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Morro Bay city manager advises against outsourcing police services

Morro Bay police Chief Amy Christey speaks next to Mayor Jamie Irons at a briefing on an officer-involved shooting October 30, 2015. Although the city was to consider a plan to outsource police services in 2017, the departure this week of Christey, who recently accepted a position in Pacific Grove, caused city staff to bring the issue to the table earlier.
Morro Bay police Chief Amy Christey speaks next to Mayor Jamie Irons at a briefing on an officer-involved shooting October 30, 2015. Although the city was to consider a plan to outsource police services in 2017, the departure this week of Christey, who recently accepted a position in Pacific Grove, caused city staff to bring the issue to the table earlier. dmiddlecamp@thetribunenews.com

Don’t outsource city police services to the San Luis Obispo County Sheriff’s Office until at least 2025, Morro Bay City Manager David Buckingham told the City Council in a report released this week.

Buckingham said Wednesday that feedback from residents who expressed a desire for an independent police force played a crucial role in his recommendation. The report was released ahead of Tuesday’s City Council meeting, when the council is scheduled to consider the issue.

“While outsourcing the Morro Bay Police Department might result in savings of up to $500,000 per year, money that could be spent on other city priorities such as improving streets, it is highly unlikely the city will see an improvement in the level of law enforcement services currently provided by the Morro Bay Police Department,” Buckingham wrote in his report.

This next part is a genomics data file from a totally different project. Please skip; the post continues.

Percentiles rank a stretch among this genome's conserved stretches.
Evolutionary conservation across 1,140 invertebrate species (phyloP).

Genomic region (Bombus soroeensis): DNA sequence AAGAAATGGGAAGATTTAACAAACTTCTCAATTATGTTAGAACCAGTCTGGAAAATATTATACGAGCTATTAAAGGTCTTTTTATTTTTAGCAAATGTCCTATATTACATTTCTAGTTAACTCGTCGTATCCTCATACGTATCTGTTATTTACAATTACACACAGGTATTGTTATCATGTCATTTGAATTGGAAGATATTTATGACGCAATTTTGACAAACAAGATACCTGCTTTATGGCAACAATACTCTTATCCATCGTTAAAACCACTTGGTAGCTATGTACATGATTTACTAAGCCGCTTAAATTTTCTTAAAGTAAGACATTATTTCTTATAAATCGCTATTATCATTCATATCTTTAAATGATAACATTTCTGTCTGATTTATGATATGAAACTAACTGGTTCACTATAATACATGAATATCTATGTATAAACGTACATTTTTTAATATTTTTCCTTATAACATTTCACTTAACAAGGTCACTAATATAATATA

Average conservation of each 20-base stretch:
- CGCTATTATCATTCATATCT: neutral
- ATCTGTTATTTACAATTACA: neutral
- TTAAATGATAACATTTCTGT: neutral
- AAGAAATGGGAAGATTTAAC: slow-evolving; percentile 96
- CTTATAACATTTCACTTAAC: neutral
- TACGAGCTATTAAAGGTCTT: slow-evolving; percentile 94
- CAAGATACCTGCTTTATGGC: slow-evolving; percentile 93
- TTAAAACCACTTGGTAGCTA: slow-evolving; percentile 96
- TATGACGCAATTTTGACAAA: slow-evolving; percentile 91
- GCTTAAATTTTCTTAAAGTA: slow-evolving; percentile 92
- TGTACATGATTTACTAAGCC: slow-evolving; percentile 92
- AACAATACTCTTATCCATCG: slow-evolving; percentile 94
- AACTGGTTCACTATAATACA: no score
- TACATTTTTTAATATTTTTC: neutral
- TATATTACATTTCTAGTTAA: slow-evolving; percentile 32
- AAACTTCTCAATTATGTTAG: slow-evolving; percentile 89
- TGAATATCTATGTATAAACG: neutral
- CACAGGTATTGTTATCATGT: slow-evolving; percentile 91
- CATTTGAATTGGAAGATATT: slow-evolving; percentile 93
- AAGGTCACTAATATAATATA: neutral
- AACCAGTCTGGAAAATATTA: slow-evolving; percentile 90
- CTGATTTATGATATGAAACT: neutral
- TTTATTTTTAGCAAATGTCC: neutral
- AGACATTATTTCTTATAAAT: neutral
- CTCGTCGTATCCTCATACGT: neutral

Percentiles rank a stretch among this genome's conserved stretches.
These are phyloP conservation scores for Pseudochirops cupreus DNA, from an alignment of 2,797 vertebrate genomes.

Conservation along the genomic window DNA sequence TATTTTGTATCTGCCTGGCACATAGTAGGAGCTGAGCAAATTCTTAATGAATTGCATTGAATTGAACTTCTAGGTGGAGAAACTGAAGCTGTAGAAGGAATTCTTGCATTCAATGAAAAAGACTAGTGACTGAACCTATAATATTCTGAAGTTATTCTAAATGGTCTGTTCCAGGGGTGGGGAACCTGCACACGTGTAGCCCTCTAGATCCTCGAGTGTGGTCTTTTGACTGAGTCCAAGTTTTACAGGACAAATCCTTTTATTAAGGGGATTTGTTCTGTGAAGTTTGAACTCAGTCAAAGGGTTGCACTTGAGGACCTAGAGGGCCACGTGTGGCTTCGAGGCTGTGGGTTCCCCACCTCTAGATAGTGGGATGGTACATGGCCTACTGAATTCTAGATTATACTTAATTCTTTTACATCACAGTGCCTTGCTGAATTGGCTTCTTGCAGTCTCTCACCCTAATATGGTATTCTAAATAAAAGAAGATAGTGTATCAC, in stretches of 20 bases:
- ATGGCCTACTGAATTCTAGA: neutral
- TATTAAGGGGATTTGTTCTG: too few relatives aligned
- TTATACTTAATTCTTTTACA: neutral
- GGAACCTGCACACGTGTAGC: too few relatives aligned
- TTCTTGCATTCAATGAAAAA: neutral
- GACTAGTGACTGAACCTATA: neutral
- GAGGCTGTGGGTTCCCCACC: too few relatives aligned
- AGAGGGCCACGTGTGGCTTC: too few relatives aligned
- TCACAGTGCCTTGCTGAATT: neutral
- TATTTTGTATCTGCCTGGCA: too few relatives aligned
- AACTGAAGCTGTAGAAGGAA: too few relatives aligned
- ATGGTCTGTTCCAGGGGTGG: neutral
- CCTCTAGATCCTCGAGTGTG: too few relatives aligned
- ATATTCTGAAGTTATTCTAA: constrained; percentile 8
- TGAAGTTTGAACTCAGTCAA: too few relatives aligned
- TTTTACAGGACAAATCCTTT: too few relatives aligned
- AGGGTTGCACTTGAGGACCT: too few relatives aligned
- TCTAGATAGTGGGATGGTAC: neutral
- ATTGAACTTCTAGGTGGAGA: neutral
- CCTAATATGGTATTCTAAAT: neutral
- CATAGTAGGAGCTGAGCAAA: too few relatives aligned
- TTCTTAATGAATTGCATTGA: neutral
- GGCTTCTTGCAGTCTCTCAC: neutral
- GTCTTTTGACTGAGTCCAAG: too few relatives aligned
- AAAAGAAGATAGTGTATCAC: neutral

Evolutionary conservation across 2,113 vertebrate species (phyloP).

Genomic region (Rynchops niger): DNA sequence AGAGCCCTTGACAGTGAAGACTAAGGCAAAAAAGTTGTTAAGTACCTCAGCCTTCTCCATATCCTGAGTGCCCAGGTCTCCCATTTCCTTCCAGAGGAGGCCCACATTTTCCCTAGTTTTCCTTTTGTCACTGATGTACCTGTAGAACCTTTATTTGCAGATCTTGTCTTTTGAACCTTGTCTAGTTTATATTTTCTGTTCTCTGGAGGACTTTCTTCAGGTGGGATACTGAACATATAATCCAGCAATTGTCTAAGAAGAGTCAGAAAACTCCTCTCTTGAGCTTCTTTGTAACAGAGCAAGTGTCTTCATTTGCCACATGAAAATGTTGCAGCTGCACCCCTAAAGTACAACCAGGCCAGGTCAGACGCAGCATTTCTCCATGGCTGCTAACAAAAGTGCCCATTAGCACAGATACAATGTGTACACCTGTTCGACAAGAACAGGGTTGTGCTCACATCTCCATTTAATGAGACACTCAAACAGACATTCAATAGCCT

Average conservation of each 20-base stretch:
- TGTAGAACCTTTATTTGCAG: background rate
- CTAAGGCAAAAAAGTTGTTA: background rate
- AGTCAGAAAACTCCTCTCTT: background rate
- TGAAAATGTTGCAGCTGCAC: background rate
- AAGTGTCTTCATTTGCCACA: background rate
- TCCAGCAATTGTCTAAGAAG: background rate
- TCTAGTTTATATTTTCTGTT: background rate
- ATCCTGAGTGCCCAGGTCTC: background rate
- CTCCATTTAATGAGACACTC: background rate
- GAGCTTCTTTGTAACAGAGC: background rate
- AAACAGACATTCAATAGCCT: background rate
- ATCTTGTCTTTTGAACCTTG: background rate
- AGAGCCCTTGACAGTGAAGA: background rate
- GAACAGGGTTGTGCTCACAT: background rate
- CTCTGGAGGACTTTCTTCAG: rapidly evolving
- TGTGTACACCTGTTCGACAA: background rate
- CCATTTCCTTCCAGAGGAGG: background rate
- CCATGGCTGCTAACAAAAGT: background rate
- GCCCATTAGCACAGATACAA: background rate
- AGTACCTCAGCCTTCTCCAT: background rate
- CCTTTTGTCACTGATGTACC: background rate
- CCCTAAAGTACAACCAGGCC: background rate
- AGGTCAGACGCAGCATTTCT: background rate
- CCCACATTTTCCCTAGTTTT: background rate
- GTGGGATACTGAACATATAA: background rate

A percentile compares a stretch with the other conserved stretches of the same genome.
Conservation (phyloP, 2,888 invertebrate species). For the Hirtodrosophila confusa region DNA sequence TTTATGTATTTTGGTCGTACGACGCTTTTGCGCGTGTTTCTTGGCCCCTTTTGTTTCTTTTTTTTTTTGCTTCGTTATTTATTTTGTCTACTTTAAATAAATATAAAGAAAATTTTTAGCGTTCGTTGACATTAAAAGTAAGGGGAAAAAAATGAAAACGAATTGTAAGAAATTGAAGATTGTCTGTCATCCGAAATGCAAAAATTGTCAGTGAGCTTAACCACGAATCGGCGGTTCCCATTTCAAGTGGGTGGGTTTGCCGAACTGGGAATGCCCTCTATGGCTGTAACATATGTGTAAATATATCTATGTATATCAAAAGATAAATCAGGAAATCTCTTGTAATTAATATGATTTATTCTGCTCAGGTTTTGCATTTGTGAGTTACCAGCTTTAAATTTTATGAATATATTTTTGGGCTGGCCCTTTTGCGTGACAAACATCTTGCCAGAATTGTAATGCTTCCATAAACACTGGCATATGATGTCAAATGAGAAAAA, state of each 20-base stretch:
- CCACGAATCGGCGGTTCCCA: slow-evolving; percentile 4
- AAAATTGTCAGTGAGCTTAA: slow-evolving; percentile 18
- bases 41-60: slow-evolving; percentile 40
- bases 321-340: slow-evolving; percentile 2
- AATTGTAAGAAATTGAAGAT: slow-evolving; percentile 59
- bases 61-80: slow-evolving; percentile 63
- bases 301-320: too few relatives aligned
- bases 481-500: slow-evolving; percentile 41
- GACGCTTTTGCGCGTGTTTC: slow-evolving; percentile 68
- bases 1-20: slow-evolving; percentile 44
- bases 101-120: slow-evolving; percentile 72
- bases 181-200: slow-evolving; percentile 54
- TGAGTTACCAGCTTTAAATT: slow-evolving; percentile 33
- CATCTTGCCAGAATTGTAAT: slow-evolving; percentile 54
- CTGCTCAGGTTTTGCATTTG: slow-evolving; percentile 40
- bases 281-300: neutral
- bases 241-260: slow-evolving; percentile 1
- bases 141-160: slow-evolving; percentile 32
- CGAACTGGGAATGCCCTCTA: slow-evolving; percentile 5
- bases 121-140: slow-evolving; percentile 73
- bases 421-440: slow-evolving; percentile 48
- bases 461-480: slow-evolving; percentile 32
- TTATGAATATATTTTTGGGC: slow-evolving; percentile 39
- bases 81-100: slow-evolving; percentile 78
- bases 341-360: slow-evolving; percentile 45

Buckingham suggested the council put off any consideration of outsourcing for at least five years, and he recommended waiting until 2025.

In his report, Buckingham wrote that, based on his analysis, “the staff recommends the Council determine to not consider a contracted relationship for the delivery of Police, Fire or Harbor Operations until 2025, or such a time as the financial situation of the City changes in a way that requires substantial cuts achievable only through outsourcing and possible service reductions.”

The idea of outsourcing Morro Bay’s police services was floated in 2015 by consulting firm Management Partners, which provided the city with various recommendations for improvement.

Although the city was to consider the plan in 2017, the departure this week of police Chief Amy Christey, who recently accepted a position in Pacific Grove, caused city staff to bring the issue to the table earlier. Staff wanted to make initial decisions prior to recruiting a new head of police, Buckingham said.

Council members will meet at 6 p.m. Tuesday at Veterans Memorial Hall, 209 Surf St.

Staff writer Lindsey Holden contributed to this report.

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